The result? A rambling, stream of consciousness write-up. The intro:

This year, as we all know, the yearbook staff had to overcome many obstacles on the path to a memorable yearbook. The first obstacle was partitioning work and responsibility to the incredibly large staff. Many long days and nights were spent discussing how work would be split up between the staff members who knew the pursuits of Pagemaker, but since there were so many disagreeing opinions, little work was actually done. So, this yearbook is the fabrication of a mail order yearbook catalogue.

No, we actually made this book, yes that was bad grammar, and we actually did have real obstacles in the way such as:

And then it’s just a list of several hundred inside jokes. Some of the more baffling ones include:

Chess baseball

Lysol + pictures

that wig we found at the prison

Mr. Big Stuff Meal

roast beef crucifix

Ah, memories. It took me a while to remember the story about the wig at the prison. Roast beef crucifix? Just no idea how that occurred.

It might also be evidence that not every hour, or even most, spent in that office was productive, but that doesn’t matter. We had a chance to secretly make fun of things and people, including ourselves, so of course I took advantage. There are also hints to secrets of the Yearbook Office, and I will never admit them. But I would probably do the same thing with that writeup now, or something more high-concept. It wouldn’t be far off.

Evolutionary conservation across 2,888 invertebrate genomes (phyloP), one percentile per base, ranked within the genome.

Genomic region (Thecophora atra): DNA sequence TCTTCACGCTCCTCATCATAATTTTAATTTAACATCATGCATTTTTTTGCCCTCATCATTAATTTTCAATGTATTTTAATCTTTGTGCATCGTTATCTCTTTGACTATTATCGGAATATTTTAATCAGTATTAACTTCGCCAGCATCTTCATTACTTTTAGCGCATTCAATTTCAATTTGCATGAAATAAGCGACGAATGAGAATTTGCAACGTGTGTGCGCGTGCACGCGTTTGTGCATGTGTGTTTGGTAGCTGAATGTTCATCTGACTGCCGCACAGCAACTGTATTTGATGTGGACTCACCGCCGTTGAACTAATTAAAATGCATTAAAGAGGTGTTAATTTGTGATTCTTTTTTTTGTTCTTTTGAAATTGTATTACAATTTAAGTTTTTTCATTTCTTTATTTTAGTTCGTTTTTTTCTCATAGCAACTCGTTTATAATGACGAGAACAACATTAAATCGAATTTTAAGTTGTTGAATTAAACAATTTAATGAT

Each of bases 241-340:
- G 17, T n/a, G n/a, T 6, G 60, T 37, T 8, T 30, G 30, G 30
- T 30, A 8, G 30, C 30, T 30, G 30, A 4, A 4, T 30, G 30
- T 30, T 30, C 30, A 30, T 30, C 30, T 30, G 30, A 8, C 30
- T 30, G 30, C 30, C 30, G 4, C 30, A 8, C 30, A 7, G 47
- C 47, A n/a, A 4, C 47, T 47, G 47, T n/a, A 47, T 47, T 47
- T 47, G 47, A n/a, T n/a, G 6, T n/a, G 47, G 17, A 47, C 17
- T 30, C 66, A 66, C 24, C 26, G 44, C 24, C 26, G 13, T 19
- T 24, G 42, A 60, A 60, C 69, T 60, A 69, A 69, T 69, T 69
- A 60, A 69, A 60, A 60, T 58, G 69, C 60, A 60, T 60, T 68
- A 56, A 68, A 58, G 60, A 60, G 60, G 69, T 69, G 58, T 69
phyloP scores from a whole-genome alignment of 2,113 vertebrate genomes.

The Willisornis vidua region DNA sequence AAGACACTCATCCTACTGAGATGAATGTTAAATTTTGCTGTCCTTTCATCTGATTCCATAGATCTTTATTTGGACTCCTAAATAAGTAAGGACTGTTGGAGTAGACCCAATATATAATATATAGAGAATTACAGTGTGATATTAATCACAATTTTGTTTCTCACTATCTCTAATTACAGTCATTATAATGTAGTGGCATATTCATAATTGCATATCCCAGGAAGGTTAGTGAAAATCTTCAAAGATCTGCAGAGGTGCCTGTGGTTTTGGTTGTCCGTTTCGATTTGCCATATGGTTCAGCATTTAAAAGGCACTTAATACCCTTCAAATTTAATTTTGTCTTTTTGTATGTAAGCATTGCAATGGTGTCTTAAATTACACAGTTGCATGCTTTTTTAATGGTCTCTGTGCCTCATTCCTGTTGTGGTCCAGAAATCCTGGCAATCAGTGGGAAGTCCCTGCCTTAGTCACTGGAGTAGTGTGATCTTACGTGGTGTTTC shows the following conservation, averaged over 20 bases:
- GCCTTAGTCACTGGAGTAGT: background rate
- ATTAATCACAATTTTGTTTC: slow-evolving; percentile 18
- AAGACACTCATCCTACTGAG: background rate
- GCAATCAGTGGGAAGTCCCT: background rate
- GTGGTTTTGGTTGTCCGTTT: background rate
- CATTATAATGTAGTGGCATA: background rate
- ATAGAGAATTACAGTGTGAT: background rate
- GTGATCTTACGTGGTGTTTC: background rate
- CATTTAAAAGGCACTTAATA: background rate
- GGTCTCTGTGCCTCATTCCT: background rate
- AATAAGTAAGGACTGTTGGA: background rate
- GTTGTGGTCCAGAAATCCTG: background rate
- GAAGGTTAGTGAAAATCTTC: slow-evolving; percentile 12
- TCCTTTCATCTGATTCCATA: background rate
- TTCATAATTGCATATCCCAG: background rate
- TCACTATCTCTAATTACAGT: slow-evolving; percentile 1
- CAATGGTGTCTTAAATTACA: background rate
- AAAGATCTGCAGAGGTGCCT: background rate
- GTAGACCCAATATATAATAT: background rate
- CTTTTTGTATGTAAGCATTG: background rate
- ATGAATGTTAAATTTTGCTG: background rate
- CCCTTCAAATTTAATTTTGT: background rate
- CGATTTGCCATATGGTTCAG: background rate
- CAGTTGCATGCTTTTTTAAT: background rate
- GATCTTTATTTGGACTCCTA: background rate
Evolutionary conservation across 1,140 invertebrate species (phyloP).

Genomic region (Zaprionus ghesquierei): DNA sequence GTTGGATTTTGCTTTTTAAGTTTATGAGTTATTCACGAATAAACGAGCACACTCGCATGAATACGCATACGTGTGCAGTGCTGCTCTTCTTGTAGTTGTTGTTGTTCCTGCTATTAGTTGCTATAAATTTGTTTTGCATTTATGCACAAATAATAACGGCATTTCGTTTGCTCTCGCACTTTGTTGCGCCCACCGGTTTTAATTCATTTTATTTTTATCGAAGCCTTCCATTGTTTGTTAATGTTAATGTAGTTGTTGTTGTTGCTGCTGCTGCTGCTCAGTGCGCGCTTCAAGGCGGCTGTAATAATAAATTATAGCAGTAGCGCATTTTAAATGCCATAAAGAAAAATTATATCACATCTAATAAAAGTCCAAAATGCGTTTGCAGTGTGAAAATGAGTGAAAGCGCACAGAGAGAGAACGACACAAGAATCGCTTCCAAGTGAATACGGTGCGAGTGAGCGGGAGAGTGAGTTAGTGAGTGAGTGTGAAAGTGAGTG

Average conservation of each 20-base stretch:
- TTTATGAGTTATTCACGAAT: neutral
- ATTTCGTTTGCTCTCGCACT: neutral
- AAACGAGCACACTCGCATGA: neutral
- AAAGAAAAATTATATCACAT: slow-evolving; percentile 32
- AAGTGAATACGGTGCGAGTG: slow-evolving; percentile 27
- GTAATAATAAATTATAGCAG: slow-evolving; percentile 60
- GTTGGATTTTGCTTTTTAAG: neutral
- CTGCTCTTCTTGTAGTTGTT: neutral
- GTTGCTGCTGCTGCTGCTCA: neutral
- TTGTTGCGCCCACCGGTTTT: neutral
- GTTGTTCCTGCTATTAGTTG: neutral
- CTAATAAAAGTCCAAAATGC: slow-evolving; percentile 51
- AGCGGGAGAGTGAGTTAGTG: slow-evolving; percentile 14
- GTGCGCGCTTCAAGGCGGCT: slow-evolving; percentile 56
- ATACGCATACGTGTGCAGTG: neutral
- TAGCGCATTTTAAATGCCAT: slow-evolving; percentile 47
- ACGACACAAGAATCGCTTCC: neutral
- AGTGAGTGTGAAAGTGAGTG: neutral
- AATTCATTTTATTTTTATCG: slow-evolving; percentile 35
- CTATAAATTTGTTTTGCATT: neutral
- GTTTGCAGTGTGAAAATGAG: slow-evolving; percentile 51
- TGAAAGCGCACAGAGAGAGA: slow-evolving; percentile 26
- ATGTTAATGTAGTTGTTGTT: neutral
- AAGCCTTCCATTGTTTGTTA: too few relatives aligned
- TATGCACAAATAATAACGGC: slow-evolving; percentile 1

Some people look back at their high school yearbooks and think they were so goofy and odd, had bad hair, did dorky things. The embarrassment is a familiar theme. Or they view them as good times gone by, because they’re no longer a star runner or actor or vice-president. My yearbook is like a predictor. It’s not that I can’t believe what I was like then. I can believe that. I just can’t believe that we got away with all we did.

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Bananas are, without a doubt, one of the most inexpensive fruits you can buy. Perhaps for pure caloric content, peanut butter is a better bargain among foods, but bananas are pretty frugal. You can buy a medium-sized banana for, like, 15 cents, and even at places like Wawa, where prices are fixed and raised for convenience, one costs something like 35 cents.